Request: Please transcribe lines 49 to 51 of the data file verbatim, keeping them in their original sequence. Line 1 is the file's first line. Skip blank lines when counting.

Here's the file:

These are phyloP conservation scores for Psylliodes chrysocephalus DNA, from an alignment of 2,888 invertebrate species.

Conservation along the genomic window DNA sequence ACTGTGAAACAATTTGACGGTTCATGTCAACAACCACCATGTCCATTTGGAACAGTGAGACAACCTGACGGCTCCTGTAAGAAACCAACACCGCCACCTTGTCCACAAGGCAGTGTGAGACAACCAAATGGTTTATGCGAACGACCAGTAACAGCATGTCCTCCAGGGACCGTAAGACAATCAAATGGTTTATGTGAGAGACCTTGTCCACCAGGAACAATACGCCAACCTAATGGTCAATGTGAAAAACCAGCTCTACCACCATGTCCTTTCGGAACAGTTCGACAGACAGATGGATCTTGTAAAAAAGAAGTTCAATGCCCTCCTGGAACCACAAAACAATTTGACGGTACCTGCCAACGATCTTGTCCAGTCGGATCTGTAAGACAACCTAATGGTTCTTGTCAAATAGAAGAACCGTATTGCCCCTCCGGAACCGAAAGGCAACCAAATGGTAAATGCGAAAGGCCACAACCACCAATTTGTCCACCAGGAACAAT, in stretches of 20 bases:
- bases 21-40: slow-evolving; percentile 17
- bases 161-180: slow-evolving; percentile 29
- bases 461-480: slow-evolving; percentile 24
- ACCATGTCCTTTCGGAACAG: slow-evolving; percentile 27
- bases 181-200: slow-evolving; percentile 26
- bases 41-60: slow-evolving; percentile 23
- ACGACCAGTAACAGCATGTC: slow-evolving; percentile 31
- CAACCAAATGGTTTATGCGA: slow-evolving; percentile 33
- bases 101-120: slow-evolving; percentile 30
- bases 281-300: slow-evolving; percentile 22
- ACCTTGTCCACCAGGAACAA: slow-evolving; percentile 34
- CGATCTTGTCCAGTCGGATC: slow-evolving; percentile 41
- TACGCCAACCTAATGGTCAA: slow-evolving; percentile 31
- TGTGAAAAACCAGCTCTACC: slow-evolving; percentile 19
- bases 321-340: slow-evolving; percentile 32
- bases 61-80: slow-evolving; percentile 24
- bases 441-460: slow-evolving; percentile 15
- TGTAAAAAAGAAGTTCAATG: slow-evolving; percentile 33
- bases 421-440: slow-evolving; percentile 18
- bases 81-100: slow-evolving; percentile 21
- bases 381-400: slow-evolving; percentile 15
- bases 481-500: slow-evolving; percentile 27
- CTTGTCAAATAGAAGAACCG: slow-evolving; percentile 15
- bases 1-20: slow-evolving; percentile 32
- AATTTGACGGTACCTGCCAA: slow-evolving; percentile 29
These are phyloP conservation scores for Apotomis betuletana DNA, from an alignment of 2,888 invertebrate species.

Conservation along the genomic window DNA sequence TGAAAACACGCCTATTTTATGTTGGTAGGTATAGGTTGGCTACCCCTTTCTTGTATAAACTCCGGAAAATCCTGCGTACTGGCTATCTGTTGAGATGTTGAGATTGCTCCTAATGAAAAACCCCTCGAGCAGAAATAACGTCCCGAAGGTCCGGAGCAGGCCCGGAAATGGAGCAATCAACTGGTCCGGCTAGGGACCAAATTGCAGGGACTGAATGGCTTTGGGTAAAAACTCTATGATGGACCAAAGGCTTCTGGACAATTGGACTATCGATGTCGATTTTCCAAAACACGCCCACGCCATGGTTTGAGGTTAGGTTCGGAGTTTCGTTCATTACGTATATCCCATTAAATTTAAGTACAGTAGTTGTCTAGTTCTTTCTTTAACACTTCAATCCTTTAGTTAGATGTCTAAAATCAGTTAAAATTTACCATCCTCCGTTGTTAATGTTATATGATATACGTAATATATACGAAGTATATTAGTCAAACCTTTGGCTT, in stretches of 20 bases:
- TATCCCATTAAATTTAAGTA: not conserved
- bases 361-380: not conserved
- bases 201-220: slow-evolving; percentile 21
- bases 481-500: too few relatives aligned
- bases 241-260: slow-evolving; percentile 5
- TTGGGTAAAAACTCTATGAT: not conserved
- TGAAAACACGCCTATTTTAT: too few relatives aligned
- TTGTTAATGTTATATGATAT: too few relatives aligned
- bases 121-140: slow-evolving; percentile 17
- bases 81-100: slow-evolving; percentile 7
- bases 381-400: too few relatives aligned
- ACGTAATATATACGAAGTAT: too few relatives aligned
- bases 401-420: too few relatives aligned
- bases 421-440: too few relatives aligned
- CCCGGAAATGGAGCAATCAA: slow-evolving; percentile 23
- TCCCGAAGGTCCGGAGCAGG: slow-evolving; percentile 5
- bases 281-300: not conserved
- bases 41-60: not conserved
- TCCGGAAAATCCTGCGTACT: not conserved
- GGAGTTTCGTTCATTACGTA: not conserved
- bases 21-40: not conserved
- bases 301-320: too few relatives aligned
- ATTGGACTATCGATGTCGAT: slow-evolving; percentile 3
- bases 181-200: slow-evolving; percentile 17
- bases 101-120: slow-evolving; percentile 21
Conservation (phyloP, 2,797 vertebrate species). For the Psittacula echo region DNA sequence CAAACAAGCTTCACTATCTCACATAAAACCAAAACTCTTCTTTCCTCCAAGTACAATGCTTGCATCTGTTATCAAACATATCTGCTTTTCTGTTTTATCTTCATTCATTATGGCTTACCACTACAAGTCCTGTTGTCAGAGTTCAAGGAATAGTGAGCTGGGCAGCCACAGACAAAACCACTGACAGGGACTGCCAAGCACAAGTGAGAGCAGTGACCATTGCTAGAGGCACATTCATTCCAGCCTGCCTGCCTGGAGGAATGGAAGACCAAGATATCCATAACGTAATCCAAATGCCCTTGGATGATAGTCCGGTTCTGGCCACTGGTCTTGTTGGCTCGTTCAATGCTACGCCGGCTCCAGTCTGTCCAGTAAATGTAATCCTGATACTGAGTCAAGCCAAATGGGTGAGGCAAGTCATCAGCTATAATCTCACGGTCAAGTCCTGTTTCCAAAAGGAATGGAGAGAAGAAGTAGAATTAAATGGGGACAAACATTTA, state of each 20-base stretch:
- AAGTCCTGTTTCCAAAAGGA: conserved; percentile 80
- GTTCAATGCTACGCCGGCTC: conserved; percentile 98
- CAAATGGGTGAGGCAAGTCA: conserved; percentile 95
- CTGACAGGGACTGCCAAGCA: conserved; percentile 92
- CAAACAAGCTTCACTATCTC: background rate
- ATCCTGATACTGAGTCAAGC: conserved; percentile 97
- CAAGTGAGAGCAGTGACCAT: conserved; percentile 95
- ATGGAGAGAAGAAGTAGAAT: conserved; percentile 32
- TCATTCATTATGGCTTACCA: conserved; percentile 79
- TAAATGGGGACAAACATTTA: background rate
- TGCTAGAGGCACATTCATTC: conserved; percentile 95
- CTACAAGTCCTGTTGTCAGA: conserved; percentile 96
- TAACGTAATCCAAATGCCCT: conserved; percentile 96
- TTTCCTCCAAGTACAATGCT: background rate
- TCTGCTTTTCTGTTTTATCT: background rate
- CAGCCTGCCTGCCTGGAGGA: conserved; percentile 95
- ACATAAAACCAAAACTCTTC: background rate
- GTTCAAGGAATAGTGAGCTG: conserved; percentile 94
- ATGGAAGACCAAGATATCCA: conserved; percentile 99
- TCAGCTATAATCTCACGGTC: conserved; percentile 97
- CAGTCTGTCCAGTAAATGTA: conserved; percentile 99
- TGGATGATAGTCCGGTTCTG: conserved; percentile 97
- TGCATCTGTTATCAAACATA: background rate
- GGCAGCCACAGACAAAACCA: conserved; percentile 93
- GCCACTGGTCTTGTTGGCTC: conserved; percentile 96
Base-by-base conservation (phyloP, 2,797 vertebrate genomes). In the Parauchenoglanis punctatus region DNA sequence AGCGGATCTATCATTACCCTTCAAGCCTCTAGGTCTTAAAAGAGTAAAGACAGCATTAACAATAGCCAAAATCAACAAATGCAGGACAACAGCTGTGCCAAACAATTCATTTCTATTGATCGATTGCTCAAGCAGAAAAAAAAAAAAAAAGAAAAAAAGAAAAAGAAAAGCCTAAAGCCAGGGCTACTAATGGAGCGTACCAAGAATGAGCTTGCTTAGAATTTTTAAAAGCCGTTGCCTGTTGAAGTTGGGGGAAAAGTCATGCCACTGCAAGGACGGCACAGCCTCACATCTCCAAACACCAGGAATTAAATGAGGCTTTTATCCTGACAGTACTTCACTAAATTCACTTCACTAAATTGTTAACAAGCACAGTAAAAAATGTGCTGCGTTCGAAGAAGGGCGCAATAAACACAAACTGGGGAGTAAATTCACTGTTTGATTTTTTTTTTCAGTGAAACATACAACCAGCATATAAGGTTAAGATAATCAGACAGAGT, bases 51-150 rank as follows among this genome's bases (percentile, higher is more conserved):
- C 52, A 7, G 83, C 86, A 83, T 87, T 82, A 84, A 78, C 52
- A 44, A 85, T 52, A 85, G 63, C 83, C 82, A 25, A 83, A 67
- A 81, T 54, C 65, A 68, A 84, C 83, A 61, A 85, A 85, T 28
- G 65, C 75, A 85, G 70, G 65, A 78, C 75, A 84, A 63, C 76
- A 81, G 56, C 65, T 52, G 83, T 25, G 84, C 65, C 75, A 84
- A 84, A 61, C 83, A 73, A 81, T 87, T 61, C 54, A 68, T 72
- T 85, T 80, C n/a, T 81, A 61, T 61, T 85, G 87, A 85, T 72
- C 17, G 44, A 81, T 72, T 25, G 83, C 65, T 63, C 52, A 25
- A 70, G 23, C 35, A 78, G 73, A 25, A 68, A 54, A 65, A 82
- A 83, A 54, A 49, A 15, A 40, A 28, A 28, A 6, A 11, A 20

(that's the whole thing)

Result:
- GGAGTTTCGTTCATTACGTA: not conserved
- bases 21-40: not conserved
- bases 301-320: too few relatives aligned